The twin 3.5mm headphone outputs are carried over from the original model and some potential buyers will wonder why Chord has not added a balanced headphone output. I will let Chord’s Rob Watts answer that one: “Single-ended is innately more transparent than balanced as it’s simpler. Secondly, pulse array DACs [as found in the Mojo 2] are single ended, so going balanced would make it sound worse. Conventional DACs are balanced to solve substrate noise, but pulse array is discrete so doesn’t have this problem in the first place.”
I own both the original Mojo/Poly and Hugo2/2Go, and so I was able to compare Mojo 2 with both. In addition to using Mojo 2 with Poly, I also fed it via the USB output of the Silent Angel Munich M1 streamer. I listened via my Hifiman Sundara over-ear open-back headphones and my Cardas A8 Anniversary IEMs.
I began with the album I had most recently played on my Poly/Mojo, Opeth’s Deliverance. Whilst this might not be everyone’s cup of tea, it is well recorded and produced by none less than Steven Wilson. It was immediately apparent that Mojo 2 has a different balance to its predecessor. Whereas the older model is known to have a slightly warm character, Mojo 2 sounds brighter, cleaner, and more upfront in character. This balance works rather well with my Cardas A8s, which can sound a little recessed with denser, less vivid, sounding recordings, but are nevertheless capable of a highly musical performance. Both bass guitars and kick drums had a little more power, and the bass, in particular, was easier to follow and possessed more texture. Vocals were projected forward a little more and were given a greater sense of space. At the top end the cymbals sounded cleaner and more airy, again with a little more sense of texture.
Next up was something more contemporary, Bonobo’s Fragments streamed via Qobuz in 24/44.1. The same slightly brighter lit, more upfront balance was evident here also. The bass was again a little stronger and better resolved, drum effects harder hitting, and acoustic guitar samples more attention grabbing. I am embarrassed to admit I only got seriously into Frank Zappa’s music last year, a benefit of lockdown, I guess. Streaming the recently released 24/192 version of Hot Rats via Qobuz, again revealed the additional energy impact that Mojo 2 possesses compared to its predecessor. The lead guitar in Willie The Pimp was presented further forward in the soundstage, with better resolved harmonic detail. The wah-wah guitar towards the track’s climax, cutting through with a satisfying bite. The clarinet on the track Mr Green Genes sounding more realistic.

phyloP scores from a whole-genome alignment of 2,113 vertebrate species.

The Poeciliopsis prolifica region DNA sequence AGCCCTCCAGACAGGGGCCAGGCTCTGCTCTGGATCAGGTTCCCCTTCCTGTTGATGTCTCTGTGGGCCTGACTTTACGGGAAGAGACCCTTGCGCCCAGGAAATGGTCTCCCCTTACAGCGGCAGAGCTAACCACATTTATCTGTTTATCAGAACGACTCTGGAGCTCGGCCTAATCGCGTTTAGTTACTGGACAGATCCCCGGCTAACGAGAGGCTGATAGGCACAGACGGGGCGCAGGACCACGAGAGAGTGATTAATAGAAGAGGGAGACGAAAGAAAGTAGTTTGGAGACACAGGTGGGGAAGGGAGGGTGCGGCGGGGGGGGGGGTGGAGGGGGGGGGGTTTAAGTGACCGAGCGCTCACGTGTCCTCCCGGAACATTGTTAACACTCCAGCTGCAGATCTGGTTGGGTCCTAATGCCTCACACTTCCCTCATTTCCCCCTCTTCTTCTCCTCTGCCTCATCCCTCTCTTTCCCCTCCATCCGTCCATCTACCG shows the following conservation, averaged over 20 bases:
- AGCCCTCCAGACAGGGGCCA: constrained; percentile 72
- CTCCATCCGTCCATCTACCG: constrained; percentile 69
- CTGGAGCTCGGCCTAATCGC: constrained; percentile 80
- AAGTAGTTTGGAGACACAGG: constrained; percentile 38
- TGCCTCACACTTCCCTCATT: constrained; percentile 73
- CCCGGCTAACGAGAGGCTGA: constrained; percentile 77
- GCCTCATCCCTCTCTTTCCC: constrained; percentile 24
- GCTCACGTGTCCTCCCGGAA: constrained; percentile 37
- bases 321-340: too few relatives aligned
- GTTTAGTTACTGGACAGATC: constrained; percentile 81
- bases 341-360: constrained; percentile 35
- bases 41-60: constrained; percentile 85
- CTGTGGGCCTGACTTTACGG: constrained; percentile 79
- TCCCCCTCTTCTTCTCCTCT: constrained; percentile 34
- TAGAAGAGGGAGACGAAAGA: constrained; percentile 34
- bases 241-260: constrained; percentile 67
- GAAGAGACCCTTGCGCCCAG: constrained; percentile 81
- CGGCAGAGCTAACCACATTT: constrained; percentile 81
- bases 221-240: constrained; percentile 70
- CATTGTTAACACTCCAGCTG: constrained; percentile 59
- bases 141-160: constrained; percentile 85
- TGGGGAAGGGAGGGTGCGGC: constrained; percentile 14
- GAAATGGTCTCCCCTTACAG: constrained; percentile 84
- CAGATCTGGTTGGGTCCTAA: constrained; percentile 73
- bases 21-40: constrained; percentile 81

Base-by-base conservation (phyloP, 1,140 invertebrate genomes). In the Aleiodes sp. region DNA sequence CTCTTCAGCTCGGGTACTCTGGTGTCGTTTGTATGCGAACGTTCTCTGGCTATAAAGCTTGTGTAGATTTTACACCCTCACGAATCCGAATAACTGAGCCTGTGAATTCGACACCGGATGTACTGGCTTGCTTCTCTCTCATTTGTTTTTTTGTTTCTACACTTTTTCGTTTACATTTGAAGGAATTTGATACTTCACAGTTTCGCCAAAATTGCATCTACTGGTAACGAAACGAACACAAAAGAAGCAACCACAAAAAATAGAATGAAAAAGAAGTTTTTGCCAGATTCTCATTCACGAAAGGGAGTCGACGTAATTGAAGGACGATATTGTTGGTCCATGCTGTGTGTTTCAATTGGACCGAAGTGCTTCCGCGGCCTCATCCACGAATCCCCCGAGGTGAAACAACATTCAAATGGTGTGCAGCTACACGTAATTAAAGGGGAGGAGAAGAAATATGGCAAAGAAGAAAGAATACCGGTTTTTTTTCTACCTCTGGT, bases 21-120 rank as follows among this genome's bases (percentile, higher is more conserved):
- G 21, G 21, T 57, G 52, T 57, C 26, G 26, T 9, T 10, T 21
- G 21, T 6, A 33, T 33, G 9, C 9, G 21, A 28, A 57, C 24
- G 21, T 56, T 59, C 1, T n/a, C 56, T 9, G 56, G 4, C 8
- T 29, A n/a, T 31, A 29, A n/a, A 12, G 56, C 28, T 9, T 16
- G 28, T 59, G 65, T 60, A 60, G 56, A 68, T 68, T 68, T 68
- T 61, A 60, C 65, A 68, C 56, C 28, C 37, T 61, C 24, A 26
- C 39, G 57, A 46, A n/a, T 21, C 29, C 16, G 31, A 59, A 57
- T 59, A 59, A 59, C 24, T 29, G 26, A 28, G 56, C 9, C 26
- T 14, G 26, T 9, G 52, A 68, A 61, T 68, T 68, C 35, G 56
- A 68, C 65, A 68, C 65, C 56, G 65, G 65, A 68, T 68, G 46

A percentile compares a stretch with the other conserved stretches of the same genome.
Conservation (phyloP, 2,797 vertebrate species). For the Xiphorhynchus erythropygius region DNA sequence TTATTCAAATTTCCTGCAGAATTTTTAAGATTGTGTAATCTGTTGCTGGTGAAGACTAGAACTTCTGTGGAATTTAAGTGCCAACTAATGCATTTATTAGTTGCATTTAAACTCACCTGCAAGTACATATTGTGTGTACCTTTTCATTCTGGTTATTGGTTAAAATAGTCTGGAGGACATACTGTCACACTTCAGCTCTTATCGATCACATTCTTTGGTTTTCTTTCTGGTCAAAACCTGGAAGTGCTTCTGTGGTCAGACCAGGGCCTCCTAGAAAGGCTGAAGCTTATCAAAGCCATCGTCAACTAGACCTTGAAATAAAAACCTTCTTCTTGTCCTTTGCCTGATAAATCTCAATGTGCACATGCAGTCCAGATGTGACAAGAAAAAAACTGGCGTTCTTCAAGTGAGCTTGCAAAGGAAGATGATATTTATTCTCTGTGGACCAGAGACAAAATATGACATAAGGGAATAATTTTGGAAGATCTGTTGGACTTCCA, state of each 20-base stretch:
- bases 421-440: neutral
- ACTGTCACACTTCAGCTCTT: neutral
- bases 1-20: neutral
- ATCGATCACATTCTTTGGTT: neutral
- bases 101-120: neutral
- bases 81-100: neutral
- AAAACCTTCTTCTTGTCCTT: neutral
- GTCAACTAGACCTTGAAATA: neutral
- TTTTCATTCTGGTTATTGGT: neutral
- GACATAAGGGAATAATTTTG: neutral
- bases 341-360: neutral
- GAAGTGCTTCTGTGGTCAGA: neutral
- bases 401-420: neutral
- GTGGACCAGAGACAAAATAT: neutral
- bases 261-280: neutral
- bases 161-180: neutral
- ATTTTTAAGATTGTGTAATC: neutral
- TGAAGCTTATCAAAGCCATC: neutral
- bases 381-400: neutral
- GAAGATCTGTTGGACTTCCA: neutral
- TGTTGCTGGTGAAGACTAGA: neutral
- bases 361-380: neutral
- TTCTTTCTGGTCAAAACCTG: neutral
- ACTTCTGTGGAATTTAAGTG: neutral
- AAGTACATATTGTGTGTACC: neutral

Jethro Tull’s latest, The Zealot Gene (Qobuz 24/96), is exceptionally well recorded and growing on me; it’s a great listen once you get past Ian Anderson’s slightly croaky voice. I decided to compare Mojo, Mojo 2 & Hugo 2, all fed via the Silent Angel Munich M1 streamer and with the Hifiman Sundaras strapped to my head. Not surprisingly the comparison confirmed Hugo 2 is still king. My first generation Mojo gave a pleasant balance, delivering a thoroughly enjoyable performance. Mojo 2 opened out the soundstage and sounded a little better resolved. Vocal effects were more evident, bass had more texture the songs seemed to have a little more pace. The Mojo 2 sounds far more detailed and better resolved than the internal DAC in the Silent Angel Munich M1, which itself is enjoyable to listen to.
Chord have improved on the original Mojo’s award-winning performance and added some useful features. The EQ and crossfeed effects work well whilst maintaining musical integrity, giving substance to Chord’s hi-res DSP claims. I know many users will find the new features very useful.
For the improved sound quality and battery life alone, I feel it is worth the extra £50 over the original model. With the improved battery management system, preventing damage if the unit is connected to the mains for more extended periods, Mojo 2 is a much more viable option for use in a domestic system. Mojo 2 keeps the product relevant and if there is a better sounding option available for similar money, for either portable or domestic systems, I have yet to hear it.
I also tried out the Mojo 2 but mostly through amplifiers and loudspeakers. I found the balance a little bit too eager for my tastes but was able to compensate for this with the equalisation feature, reducing output on the 3kHz shelf by 3dB produced a much more appealing tonal balance. Importantly it was possible to do this without undermining the Mojo 2’s superb sense of timing and strong transparency. Those looking to enhance their headphone or speaker listening experience without breaking the bank would do well to give it a try.